My First Impression
I’m tearing up 2012.
Every night since Monday, Jan. 2, I have cooked a fresh, hot dinner WITH vegetables. I have served said dinner at our kitchen table, complete with cloth placemats and my REAL dinner dishes (not my white plastic plates). No TV watching. Actual conversations. And the dinner dishes have been loaded in the dishwasher promptly and sink and counters wiped down.
I’m so good, in fact, that I convinced the Husband to leave work early last night and join us for our fancy dinner. I mean, one really shouldn’t miss this historical event.
As we sat down to dinner and conversation began, I had a coup I wanted to share.
Earlier in the week, I posted a paper on our kitchen bulletin board. In doing this, I noticed another paper detailing all the steps the Girl needed to take to sign up for classes and set her high school schedule. For some reason, this has to be complete in January for school in August. Anyway, the notice had been posted since October (but let’s just ignore the fact that it was three months old by now—progress is that I had even saved it and posted it to begin with).
I yanked down the paper and scanned through it. To get help with your freshman schedule, students were encouraged to meet with a high school guidance counselor in January. The letter clearly stated that appointments were limited and would go fast.
Gee. I can’t seem to win one. I put the letter by the phone and vowed to call right away to claim any spot that might remain, IF a spot remained.
And there it sat for another two days.
But yesterday, Jan. 4, as I was feeling large and in charge, I grabbed that letter. I threw a fistful of popcorn into my mouth, dialed the phone and got voice mail. My first thought? No one will ever check the guidance department voice mail. But I stayed on the line to leave a message anyway.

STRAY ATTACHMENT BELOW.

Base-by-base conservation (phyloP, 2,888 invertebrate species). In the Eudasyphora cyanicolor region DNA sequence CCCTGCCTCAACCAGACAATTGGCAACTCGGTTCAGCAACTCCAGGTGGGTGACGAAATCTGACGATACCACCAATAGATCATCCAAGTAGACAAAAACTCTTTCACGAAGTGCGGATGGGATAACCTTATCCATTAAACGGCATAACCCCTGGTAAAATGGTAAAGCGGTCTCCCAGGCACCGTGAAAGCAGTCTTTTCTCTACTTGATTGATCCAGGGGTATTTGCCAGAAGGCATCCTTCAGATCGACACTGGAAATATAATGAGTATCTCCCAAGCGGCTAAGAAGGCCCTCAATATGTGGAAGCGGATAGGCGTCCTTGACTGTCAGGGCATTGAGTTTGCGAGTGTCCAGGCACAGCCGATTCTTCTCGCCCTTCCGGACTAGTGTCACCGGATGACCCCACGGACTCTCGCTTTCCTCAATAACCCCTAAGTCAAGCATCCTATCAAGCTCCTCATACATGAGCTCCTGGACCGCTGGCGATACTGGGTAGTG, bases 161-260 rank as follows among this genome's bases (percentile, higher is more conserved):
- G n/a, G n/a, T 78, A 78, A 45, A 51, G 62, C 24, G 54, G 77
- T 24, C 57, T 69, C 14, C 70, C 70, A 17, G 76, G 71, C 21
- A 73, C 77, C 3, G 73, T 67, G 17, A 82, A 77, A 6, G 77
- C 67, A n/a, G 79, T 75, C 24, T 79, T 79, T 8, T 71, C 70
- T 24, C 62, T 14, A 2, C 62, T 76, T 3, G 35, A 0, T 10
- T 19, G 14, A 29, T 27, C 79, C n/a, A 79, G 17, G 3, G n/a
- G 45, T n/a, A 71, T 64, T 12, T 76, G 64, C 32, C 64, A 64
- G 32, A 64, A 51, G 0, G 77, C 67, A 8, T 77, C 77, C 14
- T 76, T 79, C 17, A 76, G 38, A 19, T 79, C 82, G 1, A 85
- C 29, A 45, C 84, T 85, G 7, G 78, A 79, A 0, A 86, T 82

While I waited for the beep, I choked on a kernel. I left my message, coughing and hacking out my name and phone number. I hung up and got a glass of water.
Literally a minute later, the guidance counselor called back. I apologized for my message and told her I was so surprised she had even understood my message. She shrugged it off, saying that everyone has a cough this time of year. In hindsight, I really should have left it alone … but I didn’t. I was a little embarrassed to say that I had choked on popcorn, so instead I told her I had choked while drinking. To me, that sounded classier than popcorn. But, wait. Did I just say I was drinking?
Thankfully, she let it pass … or maybe she made a note of it. Regardless, we set up an appointment. Boy was I proud to have gotten one. So not like me.
As soon as the Girl got home, I told her I had made an appointment with the guidance counselor for next week. She was impressed. I was walking tall.
Now back to dinner … I had the floor and dove into telling my story. When I got to the part about how quickly the guidance counselor returned my call, the Husband interrupted.
“Of course they called you back immediately. They probably thought you were dying, and they didn’t want the responsibility!”
“Nah,” I said.
“Sure,” he continued. By this time, the Girl was nearly doubled over in laughter. He asked her, “Did you know about this?” She said I had only told her about making the appointment.
Then the Husband said, “And can you imagine what kind of first impression this gave them of you? They probably couldn’t wait to make an appointment with you, to find out the kind of person who would stay on the phone and leave a message while choking to death.”
“Gee, thanks, Mom,” said the Girl. “So what are they going to think of me, now?”
I hadn’t thought of that. I just thought they had good hearing to make out my name and phone number. I just thought I had caught the guidance office at the perfect time, the time when they check messages and return calls. I thought I … Well, tore it up.